From the first day I became eligible to practice law until the day I retire, I remain committed to changing the way the public thinks about lawyers.
On a shelf in the family library sits a tattered middle school journal with the words, “when I grow up I want to help people be happy.” While there are many different avenues for accomplishing this goal, mine was specifically to become a lawyer. That dream stayed with me for years.
As the daughter of an N&W (now Norfolk Southern) railroad worker and the granddaughter of a Naval Officer, a fondness for the railroad and maritime industries came at a very early age. Growing up, I remember frequent trips with my father and grandfather to the railroad and the Norfolk Navel Shipyard. I also remember how hard my father worked and the toll it took on our family when his on-the-job injury ended his career with the railroad. Effective, stalwart legal representation was imperative during that time.
Shortly after graduating from high school, at the age of 17 I met and married my husband. Our family started right after I turned 19 and by age 23 I had given birth to our fourth child. Although becoming a lawyer was still a dream, I knew that doing both was nearly impossible so I gave it up to raise them. However, in 2003 our youngest daughter started pre-school and the fire within me was reignited. The strong desire to help others through a legal career could no longer be ignored. I enrolled in a private college and received my Bachelor of Science degree in Legal Studies in three years, graduating with a 3.9 GPA. I immediately applied for law school, was accepted and spent another three years obtaining my Juris Doctor degree.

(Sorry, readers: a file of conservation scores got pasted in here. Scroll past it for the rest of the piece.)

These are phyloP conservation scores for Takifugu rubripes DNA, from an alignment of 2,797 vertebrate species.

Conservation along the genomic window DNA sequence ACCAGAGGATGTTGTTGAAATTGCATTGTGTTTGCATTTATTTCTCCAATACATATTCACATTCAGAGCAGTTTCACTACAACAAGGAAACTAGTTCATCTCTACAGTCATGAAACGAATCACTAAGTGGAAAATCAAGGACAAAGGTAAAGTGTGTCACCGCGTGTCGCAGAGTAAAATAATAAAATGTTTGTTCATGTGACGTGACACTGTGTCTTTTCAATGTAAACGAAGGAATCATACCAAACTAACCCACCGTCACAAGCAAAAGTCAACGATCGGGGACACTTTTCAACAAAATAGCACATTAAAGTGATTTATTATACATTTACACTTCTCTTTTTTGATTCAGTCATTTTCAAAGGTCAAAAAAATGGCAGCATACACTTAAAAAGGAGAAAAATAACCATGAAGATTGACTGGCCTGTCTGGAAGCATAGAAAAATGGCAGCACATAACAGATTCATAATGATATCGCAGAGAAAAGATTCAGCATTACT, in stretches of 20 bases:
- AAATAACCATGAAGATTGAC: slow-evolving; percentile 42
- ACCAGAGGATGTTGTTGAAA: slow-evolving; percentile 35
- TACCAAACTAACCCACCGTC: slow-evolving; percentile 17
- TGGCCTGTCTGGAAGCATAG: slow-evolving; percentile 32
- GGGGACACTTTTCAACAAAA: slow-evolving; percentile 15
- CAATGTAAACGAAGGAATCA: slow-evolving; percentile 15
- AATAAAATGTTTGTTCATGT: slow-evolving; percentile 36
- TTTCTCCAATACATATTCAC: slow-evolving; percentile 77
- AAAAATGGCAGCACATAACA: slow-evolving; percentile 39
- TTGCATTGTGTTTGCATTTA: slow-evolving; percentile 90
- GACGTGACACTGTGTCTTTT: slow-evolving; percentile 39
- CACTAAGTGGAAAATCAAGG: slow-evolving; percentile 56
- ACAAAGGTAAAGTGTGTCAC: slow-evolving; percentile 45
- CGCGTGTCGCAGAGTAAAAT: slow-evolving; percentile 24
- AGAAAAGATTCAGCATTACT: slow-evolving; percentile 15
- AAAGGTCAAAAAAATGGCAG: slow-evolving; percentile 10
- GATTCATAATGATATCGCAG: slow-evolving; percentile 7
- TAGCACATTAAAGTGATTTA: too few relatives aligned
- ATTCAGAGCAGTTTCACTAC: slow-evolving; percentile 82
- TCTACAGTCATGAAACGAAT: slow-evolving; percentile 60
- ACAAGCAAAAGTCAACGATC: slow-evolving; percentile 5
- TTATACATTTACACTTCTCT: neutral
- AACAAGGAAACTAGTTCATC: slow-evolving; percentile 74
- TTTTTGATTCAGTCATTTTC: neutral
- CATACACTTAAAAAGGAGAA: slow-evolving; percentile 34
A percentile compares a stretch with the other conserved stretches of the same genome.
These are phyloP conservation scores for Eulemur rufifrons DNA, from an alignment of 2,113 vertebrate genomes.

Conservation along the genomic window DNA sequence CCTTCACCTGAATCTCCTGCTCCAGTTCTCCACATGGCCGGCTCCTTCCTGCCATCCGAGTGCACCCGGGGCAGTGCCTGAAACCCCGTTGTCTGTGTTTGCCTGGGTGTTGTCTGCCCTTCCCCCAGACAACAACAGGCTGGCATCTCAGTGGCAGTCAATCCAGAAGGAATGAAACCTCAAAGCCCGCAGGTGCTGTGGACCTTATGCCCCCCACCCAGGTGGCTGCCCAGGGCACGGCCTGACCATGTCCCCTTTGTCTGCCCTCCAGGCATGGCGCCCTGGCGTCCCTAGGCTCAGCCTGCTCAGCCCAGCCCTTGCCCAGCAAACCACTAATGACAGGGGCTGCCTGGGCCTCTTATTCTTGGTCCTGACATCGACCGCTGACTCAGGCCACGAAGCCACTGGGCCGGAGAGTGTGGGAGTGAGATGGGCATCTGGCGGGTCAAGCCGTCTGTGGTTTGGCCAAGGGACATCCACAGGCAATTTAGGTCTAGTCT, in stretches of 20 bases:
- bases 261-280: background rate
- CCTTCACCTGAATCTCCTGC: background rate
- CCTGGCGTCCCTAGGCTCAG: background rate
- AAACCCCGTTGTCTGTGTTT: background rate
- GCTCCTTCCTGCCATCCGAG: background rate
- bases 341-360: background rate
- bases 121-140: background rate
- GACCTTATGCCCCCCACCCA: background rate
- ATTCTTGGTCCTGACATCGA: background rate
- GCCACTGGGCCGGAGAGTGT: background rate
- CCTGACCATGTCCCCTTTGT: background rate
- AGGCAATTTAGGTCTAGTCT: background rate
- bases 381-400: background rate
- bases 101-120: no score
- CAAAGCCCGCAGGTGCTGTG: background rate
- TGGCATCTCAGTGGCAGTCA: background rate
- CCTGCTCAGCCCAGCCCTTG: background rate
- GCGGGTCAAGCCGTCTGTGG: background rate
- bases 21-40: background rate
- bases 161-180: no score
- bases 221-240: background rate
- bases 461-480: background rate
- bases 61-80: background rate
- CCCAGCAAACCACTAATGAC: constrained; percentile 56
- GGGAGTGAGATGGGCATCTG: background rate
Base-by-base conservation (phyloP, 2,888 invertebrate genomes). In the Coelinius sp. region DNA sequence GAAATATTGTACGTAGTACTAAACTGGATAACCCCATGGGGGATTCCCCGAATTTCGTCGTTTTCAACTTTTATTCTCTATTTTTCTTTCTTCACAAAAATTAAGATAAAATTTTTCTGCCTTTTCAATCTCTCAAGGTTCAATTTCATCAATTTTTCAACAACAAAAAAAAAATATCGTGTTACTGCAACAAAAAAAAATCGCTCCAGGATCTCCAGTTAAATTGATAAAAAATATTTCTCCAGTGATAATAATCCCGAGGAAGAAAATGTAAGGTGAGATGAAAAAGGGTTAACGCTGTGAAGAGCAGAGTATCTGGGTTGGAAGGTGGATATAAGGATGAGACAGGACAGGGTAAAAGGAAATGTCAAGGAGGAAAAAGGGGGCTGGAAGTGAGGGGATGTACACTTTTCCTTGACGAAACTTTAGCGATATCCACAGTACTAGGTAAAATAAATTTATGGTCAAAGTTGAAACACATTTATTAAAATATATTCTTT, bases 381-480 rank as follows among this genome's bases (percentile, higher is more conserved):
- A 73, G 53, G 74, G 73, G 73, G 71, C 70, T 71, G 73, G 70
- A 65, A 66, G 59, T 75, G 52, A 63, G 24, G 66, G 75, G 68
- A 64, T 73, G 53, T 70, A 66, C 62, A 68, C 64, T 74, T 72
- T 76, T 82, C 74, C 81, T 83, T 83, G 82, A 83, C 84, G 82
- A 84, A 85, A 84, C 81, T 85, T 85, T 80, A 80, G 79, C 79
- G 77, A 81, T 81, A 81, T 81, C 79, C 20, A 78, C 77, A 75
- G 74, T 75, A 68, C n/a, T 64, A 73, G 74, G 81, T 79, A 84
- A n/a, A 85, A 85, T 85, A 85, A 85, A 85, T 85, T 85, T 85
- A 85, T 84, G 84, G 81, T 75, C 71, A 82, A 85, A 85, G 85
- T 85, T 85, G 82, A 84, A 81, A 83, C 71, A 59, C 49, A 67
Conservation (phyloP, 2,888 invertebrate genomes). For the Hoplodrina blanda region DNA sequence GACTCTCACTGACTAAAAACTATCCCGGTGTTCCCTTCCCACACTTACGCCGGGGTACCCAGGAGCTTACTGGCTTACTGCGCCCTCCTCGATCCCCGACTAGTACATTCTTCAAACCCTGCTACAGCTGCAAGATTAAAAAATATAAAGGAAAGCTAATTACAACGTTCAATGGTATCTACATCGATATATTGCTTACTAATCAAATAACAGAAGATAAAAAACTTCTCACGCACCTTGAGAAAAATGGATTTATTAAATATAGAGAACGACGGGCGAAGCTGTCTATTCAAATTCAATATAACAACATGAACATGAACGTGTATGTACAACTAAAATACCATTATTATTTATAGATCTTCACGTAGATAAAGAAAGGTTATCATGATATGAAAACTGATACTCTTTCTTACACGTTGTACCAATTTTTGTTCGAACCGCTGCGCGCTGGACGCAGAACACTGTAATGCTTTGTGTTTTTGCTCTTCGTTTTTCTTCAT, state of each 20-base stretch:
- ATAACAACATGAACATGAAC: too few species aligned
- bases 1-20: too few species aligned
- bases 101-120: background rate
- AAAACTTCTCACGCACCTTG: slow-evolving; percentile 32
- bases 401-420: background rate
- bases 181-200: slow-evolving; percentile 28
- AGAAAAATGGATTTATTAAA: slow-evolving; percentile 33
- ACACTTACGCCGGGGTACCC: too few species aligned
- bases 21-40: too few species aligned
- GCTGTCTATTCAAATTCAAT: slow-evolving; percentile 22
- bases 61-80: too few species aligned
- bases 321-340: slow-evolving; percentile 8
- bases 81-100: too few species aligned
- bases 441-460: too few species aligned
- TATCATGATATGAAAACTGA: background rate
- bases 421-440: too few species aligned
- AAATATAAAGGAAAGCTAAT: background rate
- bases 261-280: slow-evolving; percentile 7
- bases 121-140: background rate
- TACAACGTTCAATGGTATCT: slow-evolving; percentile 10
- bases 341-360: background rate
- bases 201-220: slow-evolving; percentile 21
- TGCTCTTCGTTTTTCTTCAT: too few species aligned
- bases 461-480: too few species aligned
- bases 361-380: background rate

Despite this very unconventional method of accomplishing my dream, I have gained knowledge and insight along the path that continues to benefit me today. My dedication, commitment and endurance have been solidified; my challenges and setbacks enable me to remain empathetic; and my tenacity and perseverance obtain results. All of these attributes are the hallmark of what makes our law firm distinct.
From the first day I became eligible to practice law until the day I retire, I remain committed to changing the way the public thinks about lawyers. Being able to provide a personal experience for each client, consistent communication, and hope for better days ahead are of upmost importance. After all, my J.D. degree was never for me anyway; it was always for helping others to be happy again.